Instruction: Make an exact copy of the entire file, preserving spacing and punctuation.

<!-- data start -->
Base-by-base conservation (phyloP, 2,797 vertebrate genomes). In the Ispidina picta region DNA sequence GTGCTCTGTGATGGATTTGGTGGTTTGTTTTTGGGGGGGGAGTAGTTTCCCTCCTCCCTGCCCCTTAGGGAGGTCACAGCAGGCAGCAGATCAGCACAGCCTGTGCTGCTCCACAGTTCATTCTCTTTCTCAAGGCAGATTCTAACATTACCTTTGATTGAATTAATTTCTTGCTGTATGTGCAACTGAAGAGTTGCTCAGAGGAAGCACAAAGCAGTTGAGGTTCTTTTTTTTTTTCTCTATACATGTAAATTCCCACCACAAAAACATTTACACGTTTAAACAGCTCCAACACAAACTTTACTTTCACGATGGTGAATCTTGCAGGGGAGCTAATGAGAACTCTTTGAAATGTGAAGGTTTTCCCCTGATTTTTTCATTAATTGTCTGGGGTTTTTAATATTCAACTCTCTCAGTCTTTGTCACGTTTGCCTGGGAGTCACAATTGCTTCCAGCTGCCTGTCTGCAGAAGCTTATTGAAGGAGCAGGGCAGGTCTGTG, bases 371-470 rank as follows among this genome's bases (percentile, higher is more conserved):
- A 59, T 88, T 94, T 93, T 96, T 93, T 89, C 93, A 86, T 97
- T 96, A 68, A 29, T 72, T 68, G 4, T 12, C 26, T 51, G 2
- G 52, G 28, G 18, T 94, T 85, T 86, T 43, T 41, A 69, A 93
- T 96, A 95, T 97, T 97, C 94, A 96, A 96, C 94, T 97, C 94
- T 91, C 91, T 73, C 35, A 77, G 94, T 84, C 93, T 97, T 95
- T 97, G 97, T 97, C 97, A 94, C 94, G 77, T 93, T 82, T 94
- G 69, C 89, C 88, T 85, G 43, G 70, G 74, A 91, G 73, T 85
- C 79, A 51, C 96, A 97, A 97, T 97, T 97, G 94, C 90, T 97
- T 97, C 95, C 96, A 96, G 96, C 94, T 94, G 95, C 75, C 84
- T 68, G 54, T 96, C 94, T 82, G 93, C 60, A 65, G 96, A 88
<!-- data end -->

Base-by-base conservation (phyloP, 2,797 vertebrate genomes). In the Ispidina picta region DNA sequence GTGCTCTGTGATGGATTTGGTGGTTTGTTTTTGGGGGGGGAGTAGTTTCCCTCCTCCCTGCCCCTTAGGGAGGTCACAGCAGGCAGCAGATCAGCACAGCCTGTGCTGCTCCACAGTTCATTCTCTTTCTCAAGGCAGATTCTAACATTACCTTTGATTGAATTAATTTCTTGCTGTATGTGCAACTGAAGAGTTGCTCAGAGGAAGCACAAAGCAGTTGAGGTTCTTTTTTTTTTTCTCTATACATGTAAATTCCCACCACAAAAACATTTACACGTTTAAACAGCTCCAACACAAACTTTACTTTCACGATGGTGAATCTTGCAGGGGAGCTAATGAGAACTCTTTGAAATGTGAAGGTTTTCCCCTGATTTTTTCATTAATTGTCTGGGGTTTTTAATATTCAACTCTCTCAGTCTTTGTCACGTTTGCCTGGGAGTCACAATTGCTTCCAGCTGCCTGTCTGCAGAAGCTTATTGAAGGAGCAGGGCAGGTCTGTG, bases 371-470 rank as follows among this genome's bases (percentile, higher is more conserved):
- A 59, T 88, T 94, T 93, T 96, T 93, T 89, C 93, A 86, T 97
- T 96, A 68, A 29, T 72, T 68, G 4, T 12, C 26, T 51, G 2
- G 52, G 28, G 18, T 94, T 85, T 86, T 43, T 41, A 69, A 93
- T 96, A 95, T 97, T 97, C 94, A 96, A 96, C 94, T 97, C 94
- T 91, C 91, T 73, C 35, A 77, G 94, T 84, C 93, T 97, T 95
- T 97, G 97, T 97, C 97, A 94, C 94, G 77, T 93, T 82, T 94
- G 69, C 89, C 88, T 85, G 43, G 70, G 74, A 91, G 73, T 85
- C 79, A 51, C 96, A 97, A 97, T 97, T 97, G 94, C 90, T 97
- T 97, C 95, C 96, A 96, G 96, C 94, T 94, G 95, C 75, C 84
- T 68, G 54, T 96, C 94, T 82, G 93, C 60, A 65, G 96, A 88